How powerful is it?
A Lamborghini isn’t a Lamborghini without a serious engine, and the Urus boasts a 4.0-litre, twin-turbocharged V8 with 650 horsepower. In Strada mode, it’s actually remarkably benign and easy to drive as an everyday car. But push the throttle a bit harder and it’ll pile on acceleration that’ll start to squeeze your lungs. The official 0-62mph time is 3.2 seconds, and it’ll top our at 190mph. Switch to Sport or Corsa mode and the throttle response increases and the shifts from the eight-speed automatic gearbox become whipcrack fast, and at that point the Urus is a proper weapon. In real terms, it’s not going to compare to a genuine hypercar, but with frantic reactions and an ear-splitting soundtrack, it’s a pretty darn good impression of one.
How much will it cost me?
When you start getting to the figures involved in buying a luxury SUV, you’re probably not that fussed about a few quid here and there. The Urus starts at north of £160,000 and in that respect is similar to Bentley’s Bentayga, although those are very different cars. The Bentley is much nicer inside, but not as much fun to drive around in. Rolls-Royce’s Cullinan is another step up again, with a price tag almost £100,000 higher. But Porsche’s Cayenne Turbo is considerably cheaper than all of these offerings, and while it’s not quite as ballistically quick as the Urus, it’s not too far away in terms of character and quality of performance. Fuel economy and CO2 emissions are, as you might expect, not brilliant, and you’ll be very lucky to see 20mpg. But then it’s the same story in the Bentayga and Cayenne too.
How reliable is it?
Lamborghini makes cars in such small numbers that it’s hard to get data on reliability, and in any cars, the Urus is so new that much of what’s gone before won’t be relevant. With parts from Porsche, Audi and Bentley you might hope for a decent attention to detail, but none of those brands have a great reputation for reliability. It’s impossible to give a definitive verdict this early in the Urus’ life, and it may well prove to be a solid runner, but let’s just say that we have concerns. Should anything go wrong, Lamborghini offers a standard three-year, unlimited mileage factory warranty, with the option to extend that to four or five years.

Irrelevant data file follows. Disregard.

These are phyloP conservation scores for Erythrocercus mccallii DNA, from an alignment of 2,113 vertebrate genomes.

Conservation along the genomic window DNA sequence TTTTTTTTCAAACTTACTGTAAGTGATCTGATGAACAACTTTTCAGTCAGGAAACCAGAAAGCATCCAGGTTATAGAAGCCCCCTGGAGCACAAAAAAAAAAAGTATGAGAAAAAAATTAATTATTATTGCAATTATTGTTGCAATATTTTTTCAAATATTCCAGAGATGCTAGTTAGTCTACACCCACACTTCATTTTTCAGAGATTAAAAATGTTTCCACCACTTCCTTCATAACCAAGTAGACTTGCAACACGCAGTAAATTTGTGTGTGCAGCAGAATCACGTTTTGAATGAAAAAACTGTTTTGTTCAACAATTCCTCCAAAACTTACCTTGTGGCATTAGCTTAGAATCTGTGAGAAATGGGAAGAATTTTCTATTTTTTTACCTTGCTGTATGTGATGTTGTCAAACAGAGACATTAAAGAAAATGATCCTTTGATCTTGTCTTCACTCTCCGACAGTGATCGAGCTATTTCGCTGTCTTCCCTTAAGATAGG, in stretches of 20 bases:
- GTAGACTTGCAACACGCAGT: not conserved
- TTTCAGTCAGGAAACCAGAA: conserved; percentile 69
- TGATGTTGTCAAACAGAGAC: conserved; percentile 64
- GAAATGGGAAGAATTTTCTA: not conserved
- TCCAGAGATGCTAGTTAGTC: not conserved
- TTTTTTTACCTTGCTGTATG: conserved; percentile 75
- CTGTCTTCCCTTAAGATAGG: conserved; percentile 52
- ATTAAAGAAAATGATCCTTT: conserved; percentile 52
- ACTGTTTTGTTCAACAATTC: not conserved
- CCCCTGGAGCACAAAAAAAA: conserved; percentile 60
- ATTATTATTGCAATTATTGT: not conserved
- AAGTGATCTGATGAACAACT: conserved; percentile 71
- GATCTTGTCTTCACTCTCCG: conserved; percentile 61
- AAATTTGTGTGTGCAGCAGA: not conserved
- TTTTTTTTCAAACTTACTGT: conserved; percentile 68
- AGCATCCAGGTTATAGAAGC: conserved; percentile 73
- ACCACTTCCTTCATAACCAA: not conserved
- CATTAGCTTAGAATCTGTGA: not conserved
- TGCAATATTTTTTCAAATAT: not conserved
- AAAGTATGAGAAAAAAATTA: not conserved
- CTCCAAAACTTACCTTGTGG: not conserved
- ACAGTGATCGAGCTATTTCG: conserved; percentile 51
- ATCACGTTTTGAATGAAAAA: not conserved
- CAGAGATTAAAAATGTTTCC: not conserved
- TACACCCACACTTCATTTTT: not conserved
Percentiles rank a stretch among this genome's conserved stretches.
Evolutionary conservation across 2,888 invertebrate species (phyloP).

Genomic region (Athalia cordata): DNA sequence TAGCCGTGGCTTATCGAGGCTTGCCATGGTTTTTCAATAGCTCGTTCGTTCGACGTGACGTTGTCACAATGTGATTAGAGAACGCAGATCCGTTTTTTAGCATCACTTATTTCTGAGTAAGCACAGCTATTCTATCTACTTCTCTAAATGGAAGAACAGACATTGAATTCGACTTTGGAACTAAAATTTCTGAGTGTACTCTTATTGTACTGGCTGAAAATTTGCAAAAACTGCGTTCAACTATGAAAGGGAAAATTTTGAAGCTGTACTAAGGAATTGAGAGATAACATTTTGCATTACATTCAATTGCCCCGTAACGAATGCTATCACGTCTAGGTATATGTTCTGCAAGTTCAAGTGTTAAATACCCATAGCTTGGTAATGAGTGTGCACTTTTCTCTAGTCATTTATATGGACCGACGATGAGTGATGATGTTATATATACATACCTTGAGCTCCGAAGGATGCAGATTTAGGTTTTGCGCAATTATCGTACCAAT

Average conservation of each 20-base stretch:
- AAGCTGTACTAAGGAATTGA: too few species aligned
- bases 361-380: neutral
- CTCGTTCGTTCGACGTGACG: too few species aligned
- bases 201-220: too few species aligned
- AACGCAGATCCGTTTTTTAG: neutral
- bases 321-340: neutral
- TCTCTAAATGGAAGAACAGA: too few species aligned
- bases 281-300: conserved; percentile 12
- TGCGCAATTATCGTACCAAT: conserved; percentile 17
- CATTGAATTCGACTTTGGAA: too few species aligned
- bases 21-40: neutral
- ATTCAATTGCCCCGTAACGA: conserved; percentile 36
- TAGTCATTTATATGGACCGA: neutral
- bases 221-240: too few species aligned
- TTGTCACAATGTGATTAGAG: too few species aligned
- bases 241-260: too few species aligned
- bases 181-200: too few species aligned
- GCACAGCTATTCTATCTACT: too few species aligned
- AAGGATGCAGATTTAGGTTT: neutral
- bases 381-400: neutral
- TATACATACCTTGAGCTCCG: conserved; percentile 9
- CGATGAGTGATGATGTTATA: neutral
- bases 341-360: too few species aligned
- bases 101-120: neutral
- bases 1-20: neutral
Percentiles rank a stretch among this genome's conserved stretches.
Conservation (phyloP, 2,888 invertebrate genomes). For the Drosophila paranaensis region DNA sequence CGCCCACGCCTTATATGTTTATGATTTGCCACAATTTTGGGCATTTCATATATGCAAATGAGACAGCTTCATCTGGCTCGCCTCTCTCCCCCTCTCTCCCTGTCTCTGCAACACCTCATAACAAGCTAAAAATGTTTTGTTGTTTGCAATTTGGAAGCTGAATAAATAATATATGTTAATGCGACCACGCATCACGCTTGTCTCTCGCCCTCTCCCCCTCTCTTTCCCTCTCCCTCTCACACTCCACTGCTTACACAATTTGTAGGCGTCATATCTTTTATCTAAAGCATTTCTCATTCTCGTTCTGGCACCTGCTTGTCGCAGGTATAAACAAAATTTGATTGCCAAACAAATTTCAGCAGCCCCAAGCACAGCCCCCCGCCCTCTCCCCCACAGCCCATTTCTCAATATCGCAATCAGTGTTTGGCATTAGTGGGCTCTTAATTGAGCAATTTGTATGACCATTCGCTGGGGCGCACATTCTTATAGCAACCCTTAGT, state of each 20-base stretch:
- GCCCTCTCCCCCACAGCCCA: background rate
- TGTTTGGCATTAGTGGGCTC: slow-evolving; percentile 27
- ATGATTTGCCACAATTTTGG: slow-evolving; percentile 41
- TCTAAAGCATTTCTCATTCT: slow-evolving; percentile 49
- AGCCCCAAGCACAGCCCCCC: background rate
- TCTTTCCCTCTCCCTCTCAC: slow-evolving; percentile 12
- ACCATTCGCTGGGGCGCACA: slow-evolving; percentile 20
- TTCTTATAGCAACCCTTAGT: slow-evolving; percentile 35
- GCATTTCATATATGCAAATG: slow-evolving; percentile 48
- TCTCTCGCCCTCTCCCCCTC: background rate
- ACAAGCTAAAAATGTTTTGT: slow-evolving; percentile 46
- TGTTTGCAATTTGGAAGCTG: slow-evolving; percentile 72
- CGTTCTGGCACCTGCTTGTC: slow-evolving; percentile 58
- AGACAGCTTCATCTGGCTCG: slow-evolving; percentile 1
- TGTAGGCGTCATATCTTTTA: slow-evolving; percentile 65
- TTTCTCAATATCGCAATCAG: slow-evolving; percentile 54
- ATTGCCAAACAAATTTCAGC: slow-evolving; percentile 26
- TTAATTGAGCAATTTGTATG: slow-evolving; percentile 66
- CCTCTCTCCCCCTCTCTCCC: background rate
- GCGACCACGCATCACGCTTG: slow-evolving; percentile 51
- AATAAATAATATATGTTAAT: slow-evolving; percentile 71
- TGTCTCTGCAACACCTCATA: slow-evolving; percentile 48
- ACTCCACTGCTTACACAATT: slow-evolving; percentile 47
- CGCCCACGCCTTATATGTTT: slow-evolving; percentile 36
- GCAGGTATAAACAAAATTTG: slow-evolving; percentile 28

How safe is it?
The Urus is made in very small numbers, so it won’t be crash tested by safety organisation Euro NCAP. However, as it takes in technology from its parent Volkswagen Group, it’s available with most of the cutting edge safety technologies you’d expect. Isofix child seat mounting points are standard in the back, as are front and side airbags and automatic emergency braking. However, some features are optional, which is a bit of a shame when the car costs so much. These features include adaptive cruise control and a 360-degree camera system for easier manoeuvring, as well as a trailer coupling mode, nighty vision and a head-up display.
How much equipment do I get?
Plenty of features are available on the Urus, as befits a car at this end of the market, although quite a few are on the options list rather than included as standard. Keyless start, heated seats and front and rear parking sensors are all included. The seats and steering wheel can be clad in a range of leathers, suedes and Alcantara faux suede, and you can choose from a rainbow of colours for the stitching. The seats can be upgraded to chairs that will include heating, ventilation and a massage function.
Other options include a panoramic sunroof and roof rails, rear seat screens and an upgraded Bang & Olufsen sound system, as well as a hands-free boot opening system, which raises the tailgate when you waggle your foot under the back of the car (handy if you’re loaded with shopping).
Because you want a Lamborghini that you can fit the whole family in, and you're happy to take a bit of a hit in terms of craftsmanship, a la Bentley, to get one of the fastest SUVs in the world. The Urus isn’t as bonkers as the Italian brand’s portfolio of hypercars, but for an SUV it’s an absolute lunatic that still does a very passable impression of a family car. You’ll be able to go to the shops and take the kids to school in it with no problems, but it still boasts performance to beat 99% of other cars on the road.